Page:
A federal court in Reno, Nevada has entered a default judgment requiring the
principals of Carson City-based Employers Mutual LLC and affiliated companies
to pay $7.3 million in losses suffered by health plans operated by the corporation,
according to the Department of Labor, which filed the lawsuit that led to the
The DOL says the judgment restores financial losses that resulted from the
self-dealing and mismanagement of principals James Lee Graf, William R. Kokott,
Nicholas E. Angelos, Kari Hanson, and their companies.
Employers Mutual is a national network of 16 affiliated associations that provided
health benefits to more than 22,000 participants and beneficiaries covered by
employer-sponsored health plans.
In December 2001, the department obtained a temporary restraining order freezing
the assets of Employers Mutual, the affiliated associations, and their principals.
It also secrured the appointment of an independent manager the oversee the plans
and pay benefits owed to participants.
Simultaneously, the DOL filed a lawsuit alleging that the defendants violated
the Employee Retirement Income Security Act (ERISA) by diverting a substantial
portion of contributions collected by Employers Mutual to their companies and
personal accounts. From January to October 2001, the defendants spent $6 million
of plan assets purportedly on administrative expensesincluding $1.5 million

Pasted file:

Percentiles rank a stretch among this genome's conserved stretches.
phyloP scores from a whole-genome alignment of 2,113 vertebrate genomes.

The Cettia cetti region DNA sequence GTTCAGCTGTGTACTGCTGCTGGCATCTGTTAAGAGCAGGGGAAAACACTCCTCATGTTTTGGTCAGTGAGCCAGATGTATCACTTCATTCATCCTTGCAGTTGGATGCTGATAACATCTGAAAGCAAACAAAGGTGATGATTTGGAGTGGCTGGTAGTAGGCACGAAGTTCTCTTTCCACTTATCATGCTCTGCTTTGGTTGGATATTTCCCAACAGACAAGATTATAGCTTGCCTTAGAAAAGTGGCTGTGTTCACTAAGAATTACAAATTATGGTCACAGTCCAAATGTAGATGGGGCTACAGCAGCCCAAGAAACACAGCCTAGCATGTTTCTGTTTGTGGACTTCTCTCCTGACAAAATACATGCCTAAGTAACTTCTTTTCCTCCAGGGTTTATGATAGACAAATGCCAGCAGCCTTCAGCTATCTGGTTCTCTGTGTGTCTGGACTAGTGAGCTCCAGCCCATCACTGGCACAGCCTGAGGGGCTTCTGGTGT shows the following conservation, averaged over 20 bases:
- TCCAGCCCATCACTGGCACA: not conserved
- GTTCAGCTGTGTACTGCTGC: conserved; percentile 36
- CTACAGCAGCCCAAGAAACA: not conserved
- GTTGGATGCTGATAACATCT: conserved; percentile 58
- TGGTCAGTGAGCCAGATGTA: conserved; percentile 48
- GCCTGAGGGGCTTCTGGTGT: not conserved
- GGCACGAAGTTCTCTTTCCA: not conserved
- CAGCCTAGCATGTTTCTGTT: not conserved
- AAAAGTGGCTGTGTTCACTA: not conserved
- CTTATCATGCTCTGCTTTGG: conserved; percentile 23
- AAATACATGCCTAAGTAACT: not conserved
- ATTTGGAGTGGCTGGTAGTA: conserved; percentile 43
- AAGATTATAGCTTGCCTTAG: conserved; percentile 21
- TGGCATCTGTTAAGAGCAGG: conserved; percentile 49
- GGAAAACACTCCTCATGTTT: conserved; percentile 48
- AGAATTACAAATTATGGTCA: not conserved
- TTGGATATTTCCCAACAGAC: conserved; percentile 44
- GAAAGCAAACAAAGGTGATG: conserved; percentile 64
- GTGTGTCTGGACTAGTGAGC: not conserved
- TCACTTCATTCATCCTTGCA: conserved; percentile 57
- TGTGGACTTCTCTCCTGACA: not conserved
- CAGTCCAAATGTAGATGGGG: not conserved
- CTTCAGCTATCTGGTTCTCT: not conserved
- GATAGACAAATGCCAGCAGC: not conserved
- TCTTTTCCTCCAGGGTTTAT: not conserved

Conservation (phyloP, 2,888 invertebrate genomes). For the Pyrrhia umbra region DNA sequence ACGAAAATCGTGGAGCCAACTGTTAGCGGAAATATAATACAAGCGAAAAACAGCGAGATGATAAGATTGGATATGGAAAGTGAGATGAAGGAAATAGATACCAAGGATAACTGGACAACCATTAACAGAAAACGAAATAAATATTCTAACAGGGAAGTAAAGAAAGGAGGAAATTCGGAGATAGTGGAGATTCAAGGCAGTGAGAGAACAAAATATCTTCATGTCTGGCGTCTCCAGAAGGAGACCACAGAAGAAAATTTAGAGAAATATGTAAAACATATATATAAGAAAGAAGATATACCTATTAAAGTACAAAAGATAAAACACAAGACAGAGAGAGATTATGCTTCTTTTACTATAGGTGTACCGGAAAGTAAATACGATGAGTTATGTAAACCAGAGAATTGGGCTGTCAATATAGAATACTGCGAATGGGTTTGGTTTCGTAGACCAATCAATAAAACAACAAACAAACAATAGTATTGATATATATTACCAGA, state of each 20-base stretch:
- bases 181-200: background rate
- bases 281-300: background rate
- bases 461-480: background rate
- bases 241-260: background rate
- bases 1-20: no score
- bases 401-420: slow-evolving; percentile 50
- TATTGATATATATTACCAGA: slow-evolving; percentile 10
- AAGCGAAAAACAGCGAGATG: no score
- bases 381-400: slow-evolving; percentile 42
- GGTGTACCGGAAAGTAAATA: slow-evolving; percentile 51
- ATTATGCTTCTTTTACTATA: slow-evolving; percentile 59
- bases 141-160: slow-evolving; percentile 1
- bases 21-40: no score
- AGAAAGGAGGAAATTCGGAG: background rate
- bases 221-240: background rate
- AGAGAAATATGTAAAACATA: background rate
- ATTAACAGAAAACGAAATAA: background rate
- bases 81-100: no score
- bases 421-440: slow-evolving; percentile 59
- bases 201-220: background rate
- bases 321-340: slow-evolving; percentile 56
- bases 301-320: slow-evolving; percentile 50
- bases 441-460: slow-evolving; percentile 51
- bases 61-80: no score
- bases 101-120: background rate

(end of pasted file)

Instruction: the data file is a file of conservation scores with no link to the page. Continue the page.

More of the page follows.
paid to themselveswhile paying only $3 million in health benefits. The
defendants also delayed processing health claims (resulting in million of dollars
in unpaid claims), failed to operate the plans in an actuarially sound manner,
and paid excessive fees for services provided to the plans.
The Employers Mutual defendants showed a callous disregard for the health
benefit needs of small business employers and their workers. At a time when
employers are finding it hard to obtain health coverage, these defendants schemed
to rob small businesses and workers of health benefits for personal financial
gain. The courts $7.3 million judgment is the first step toward making
these workers and their families financially whole, said U.S. Secretary
of Labor Elaine L. Chao.
The DOL says the judgment also permits it to seek additional money to cover
unpaid health claims of workers and their families, estimated at $27 million.
Thomas Dillon, the independent manager appointed by the court, will determine
the exact amount of the unpaid claims owed by the plans.
The San Francisco regional office of the departments Employee Benefits
Security Administration investigated the case. Employers and workers can reach
the San Francisco Regional Office at 415.975.4600 or through EBSAs toll
free number, 1.866.444.3272 (EBSA), for help with problems relating to
private-sector health and pension plans.